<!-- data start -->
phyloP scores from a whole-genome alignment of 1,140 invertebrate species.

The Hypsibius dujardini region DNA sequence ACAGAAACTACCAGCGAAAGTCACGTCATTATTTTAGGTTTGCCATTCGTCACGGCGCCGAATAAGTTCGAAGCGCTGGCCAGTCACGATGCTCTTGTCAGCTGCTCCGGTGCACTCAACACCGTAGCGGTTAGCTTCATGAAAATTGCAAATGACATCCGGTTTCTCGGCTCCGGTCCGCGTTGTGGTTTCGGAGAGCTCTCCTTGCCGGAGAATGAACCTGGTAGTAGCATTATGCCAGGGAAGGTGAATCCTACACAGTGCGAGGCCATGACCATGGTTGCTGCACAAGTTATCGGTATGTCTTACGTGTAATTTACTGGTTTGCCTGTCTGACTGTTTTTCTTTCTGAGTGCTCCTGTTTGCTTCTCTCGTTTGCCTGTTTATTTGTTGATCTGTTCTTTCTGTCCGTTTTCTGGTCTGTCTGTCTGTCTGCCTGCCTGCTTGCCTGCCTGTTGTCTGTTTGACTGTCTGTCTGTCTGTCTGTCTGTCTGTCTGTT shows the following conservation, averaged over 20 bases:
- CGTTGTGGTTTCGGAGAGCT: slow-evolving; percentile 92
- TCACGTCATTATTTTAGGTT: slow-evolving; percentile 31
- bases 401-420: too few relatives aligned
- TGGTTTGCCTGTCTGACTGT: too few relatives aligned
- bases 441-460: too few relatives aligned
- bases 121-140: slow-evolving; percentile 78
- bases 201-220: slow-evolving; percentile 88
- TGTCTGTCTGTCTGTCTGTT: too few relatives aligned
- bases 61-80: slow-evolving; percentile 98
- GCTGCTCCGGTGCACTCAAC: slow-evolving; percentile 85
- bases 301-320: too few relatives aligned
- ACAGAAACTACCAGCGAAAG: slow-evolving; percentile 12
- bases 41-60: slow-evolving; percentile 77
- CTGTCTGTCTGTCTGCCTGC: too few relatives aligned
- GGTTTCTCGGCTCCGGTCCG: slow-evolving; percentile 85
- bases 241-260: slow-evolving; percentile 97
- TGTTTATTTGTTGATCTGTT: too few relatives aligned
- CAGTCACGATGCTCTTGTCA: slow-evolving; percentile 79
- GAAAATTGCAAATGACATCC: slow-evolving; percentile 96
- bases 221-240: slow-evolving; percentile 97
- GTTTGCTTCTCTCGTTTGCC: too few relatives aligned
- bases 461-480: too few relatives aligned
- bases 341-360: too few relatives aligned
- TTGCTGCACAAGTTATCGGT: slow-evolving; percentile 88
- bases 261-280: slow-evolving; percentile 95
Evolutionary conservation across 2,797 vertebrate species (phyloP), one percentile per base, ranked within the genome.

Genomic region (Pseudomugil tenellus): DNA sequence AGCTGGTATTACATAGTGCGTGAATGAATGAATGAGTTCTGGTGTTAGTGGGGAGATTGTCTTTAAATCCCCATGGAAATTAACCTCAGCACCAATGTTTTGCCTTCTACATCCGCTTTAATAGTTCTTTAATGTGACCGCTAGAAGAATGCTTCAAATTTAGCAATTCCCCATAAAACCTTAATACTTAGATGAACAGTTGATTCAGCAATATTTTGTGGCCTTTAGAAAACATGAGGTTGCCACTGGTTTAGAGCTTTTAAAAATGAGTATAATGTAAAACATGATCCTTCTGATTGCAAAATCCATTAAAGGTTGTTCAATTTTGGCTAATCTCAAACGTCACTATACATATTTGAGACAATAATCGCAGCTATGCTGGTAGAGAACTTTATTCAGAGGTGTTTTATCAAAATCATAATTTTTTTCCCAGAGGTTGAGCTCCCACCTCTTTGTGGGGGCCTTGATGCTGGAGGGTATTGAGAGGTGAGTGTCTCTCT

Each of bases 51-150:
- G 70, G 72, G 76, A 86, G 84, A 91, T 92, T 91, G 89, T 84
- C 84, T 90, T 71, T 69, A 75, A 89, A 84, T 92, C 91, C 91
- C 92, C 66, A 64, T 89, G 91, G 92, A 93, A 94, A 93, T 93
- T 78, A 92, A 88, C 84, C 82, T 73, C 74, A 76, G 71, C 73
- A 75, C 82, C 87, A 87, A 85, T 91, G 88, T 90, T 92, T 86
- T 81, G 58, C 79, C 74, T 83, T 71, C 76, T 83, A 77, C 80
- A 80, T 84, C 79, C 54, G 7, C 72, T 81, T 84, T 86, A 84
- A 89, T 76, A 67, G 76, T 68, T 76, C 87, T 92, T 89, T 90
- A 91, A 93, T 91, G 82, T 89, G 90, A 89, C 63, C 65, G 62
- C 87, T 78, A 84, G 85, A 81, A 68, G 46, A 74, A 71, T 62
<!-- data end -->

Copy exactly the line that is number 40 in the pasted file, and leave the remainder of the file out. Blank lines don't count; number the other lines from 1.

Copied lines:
- C 87, T 78, A 84, G 85, A 81, A 68, G 46, A 74, A 71, T 62